necessity. I was restored to health by
this medicine, and Dr. Hartman's in
valuable advice and books. People ask
about me from different places, and are
surprised that I can do all of my house
work alone, and that I was cured by the
doctor of chronic catarrh. My husband
was cured of asthma, my daughter of
earache and catarrh of the stomach, and
my son of catarrh of the throat. When
I was sick I weighed 100 pounds ; now I
weigh 140.
"I have regained my health again, and
I cannot thank you enough for your
advice. May God give you a long life
and bless your work." '
GOING UP!
"You haven't any work now?"
"No, I'm just waiting. I began by
opening cab doors. Then I opened the
doors of motor cars. Now I'm waiting
till the aeroplanes are ready.",
WHY PEOPLE SUFFER.
Too often the kidneys are the cause
and the sufferer is not aware of it.
Sick kidneys bring backache and side
pains, lameness and stiffness, dizzi
ness, headaches, tired feeling, urinary
troubles. Doan's Kid
ney Pills cure the
cause. Mrs. N. E.
Graves, Villisca,
Iowa, says: "I suf
fered from kidney
trouble for years.
The secretions were
disordered, there
were pains in my back and swellings
of the ankles. Often I had smother
ing spells. I had to be helped about.
Doan's Kidney Pills cured me five
years ago and I have been well since.
They saved my life."
Remember the name Doan's. For
sale by all dealers. 50 cents a box.
Foster-Milburn Co., Buffalo, N. Y.
His Terrible Threat.
Aviation has improved considerably
since the time when Col. Cleary, then
county commissioner and for years a
well-known Chicagoan, made a, balloon
ascension at a county fair oyer in
Michigan, says the Chicago Journal.
As the guest of honor the colonel
was sent upward with the assurance
that there was absolutely no danger.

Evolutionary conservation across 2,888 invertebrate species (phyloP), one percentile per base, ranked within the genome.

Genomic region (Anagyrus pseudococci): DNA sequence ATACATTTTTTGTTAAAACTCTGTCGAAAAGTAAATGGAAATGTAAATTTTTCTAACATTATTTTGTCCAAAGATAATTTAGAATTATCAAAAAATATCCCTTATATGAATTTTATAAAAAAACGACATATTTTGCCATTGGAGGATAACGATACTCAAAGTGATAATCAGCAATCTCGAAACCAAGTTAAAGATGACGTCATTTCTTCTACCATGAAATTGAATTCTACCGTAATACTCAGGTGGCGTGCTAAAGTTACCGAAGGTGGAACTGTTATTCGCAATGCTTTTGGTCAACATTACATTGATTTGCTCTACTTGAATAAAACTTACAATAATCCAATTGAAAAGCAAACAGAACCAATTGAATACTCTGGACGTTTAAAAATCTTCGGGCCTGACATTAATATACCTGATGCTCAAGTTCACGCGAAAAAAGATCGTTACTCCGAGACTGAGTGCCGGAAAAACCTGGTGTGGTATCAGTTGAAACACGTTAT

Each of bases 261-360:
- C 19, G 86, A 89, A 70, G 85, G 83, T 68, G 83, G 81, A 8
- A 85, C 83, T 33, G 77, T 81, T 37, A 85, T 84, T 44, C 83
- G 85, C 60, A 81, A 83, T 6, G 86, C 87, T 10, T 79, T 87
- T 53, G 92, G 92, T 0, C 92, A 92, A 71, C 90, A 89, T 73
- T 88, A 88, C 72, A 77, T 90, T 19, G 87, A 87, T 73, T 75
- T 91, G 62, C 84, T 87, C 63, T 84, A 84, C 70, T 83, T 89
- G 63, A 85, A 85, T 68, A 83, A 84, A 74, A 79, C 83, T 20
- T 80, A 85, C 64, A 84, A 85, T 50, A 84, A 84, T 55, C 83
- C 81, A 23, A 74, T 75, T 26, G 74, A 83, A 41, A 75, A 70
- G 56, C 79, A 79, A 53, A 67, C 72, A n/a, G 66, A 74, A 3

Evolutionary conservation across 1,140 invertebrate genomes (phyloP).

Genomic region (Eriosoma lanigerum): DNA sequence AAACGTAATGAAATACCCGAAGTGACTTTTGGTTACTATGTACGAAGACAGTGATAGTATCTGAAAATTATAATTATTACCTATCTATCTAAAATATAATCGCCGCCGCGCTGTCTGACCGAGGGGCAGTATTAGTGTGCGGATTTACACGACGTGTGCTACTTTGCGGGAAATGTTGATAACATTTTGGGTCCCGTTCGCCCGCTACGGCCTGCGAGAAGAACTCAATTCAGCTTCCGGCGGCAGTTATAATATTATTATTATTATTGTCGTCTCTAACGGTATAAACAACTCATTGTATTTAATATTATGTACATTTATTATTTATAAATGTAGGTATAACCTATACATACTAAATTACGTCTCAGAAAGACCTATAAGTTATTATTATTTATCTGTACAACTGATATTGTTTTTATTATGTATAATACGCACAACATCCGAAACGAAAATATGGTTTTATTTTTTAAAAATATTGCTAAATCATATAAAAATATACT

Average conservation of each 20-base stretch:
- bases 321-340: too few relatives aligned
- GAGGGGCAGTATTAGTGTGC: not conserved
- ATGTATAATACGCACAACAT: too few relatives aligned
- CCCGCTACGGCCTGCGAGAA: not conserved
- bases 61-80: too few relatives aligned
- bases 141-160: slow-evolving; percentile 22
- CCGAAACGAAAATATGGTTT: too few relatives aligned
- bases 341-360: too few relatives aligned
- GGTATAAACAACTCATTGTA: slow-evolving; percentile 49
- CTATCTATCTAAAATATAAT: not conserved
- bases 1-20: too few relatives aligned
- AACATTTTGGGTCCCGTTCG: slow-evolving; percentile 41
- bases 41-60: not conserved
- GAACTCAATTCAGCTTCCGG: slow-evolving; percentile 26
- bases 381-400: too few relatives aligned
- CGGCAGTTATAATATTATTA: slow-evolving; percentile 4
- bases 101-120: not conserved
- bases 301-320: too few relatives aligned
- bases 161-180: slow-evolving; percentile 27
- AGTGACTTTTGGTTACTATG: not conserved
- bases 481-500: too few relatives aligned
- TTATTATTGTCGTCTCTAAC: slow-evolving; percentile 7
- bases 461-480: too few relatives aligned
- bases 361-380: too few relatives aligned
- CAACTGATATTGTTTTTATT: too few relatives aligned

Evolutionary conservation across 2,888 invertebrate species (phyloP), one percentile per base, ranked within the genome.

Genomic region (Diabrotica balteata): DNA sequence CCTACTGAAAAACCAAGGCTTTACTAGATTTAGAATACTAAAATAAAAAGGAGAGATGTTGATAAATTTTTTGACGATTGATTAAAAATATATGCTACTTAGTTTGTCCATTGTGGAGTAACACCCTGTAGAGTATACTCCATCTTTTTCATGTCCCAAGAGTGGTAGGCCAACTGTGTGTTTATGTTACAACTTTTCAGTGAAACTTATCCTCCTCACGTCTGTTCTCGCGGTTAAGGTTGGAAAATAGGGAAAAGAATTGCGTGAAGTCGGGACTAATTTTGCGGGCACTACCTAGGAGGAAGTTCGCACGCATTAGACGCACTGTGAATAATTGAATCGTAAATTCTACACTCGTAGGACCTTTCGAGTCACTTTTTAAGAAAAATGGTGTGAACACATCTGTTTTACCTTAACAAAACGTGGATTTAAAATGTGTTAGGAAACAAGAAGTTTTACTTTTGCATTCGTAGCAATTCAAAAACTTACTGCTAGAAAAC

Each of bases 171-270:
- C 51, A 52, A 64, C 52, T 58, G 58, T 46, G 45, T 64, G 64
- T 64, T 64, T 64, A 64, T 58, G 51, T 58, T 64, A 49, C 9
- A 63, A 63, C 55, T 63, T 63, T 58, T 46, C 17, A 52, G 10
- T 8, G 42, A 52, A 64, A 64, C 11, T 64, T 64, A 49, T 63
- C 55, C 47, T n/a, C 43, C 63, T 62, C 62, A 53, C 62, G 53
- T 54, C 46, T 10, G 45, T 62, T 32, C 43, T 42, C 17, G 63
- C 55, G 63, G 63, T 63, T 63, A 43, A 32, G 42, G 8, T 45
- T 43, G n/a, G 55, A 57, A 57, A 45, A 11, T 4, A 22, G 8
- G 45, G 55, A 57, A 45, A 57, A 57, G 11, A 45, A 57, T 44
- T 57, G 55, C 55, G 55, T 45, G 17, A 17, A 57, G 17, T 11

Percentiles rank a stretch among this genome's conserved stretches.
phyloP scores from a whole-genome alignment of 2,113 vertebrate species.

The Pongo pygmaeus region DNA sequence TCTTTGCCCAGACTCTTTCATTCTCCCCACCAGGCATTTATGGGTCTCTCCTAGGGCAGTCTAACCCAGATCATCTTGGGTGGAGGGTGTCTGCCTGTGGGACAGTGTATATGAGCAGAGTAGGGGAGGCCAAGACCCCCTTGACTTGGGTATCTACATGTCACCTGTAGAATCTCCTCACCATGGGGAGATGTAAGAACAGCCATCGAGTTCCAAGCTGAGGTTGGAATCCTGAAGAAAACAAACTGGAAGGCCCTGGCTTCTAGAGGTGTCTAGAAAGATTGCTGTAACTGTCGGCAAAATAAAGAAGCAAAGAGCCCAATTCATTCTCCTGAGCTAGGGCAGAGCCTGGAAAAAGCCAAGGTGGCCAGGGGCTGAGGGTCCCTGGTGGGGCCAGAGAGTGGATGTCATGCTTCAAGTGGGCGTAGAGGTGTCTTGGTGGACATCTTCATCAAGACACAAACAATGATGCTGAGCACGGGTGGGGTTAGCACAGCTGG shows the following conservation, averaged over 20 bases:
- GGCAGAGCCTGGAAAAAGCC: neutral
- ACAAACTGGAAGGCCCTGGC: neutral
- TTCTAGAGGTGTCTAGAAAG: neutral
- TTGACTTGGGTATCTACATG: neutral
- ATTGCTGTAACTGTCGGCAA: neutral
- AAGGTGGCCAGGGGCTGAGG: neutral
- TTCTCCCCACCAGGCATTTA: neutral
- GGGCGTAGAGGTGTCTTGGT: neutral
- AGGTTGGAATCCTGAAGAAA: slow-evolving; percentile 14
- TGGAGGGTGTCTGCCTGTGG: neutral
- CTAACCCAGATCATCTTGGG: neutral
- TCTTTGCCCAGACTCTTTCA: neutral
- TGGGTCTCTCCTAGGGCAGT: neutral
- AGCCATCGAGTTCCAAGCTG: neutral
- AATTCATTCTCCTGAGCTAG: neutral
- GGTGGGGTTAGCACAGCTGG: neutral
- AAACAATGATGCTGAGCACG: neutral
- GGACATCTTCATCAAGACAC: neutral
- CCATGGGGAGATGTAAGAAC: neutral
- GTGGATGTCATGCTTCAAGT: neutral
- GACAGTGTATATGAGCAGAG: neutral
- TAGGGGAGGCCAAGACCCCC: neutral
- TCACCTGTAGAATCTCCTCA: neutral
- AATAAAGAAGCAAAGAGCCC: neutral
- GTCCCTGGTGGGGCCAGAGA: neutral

But as the distance from the earth
grew greater the colonel leaned out
anxiously.
"Pull me in!" he shouted.
The men who were bailing out the
rope paid no neea to ms aemana.
Higher and higher went the balloon.
Wilder and wilder grew the colonel.
Finally, almost standing on his head
as he tried to keep a precarious bal
ance, ne gave a nnai cry oi exas
perated panic:
"Pull me in, I tell you, or I'll cut
the rope!"
The Ruling Passion.
An old Irishwoman, in describing a
"gone but not forgotten," said: "Mike
was the foine man entoirely and he'd
be living now, if it wasn't for the
dhrink. He had a dog and sure that
baste would bring him home from the
saloon whin he was so blind wid
liquor he couldn't see a shtep before
him. And whin he died 'tis the truth
I'm shpaking his ghost walked at
night, both back and foorth, betune
the saloon and his house and bedad
'twas so dhrunk his dog knew him!"
Professional Conduct.
One of the best stories told about
Mr. Birrell concerns a poor client,
whose case he took up for nothing.
When the case had been won, the cli
ent gratefully sent him the sum of 15s,
which he accepted in order not to give
offense. A colleague reproached him,
aowever, for this "unprofessional con
duct" in taking less than gold. "But
I too kail the poor beggar had," said
Mr. Birrell, "and I consider that Is not
unprofessional." M. A. p.
Uses of Oddity.
"Isn't your hat rather curious In
shape?" asked the uninformed man.
"Certainly," answered his wife. "It
has to be. Any hat that wasn't curious
in shape would look queer."
INSOMNIA
Leads to Madness, if not Remedied in
Time.
"Experiments satisfied me, some 5
years ago," writes a Topeka woman,
"that coffee was the direct cause of the
Insomnia from which I suffered ter
ribly, as well as the extreme nervous
ness and acute dyspepsia which made
life a most painful thing for me.
"I had been a coffee drinker since
childhood, and did not like to think
that the beverage was doing me all thi3
harm. But it was, and the time came
when I had to face the fact, and pro
tect myself. I therefore gave up coffee
abruptly and absolutely, and adopted
Postum as my hot drink at meals.
"T began to note improvement in my
condition very soon after I took on
Postum. The change proceeded grad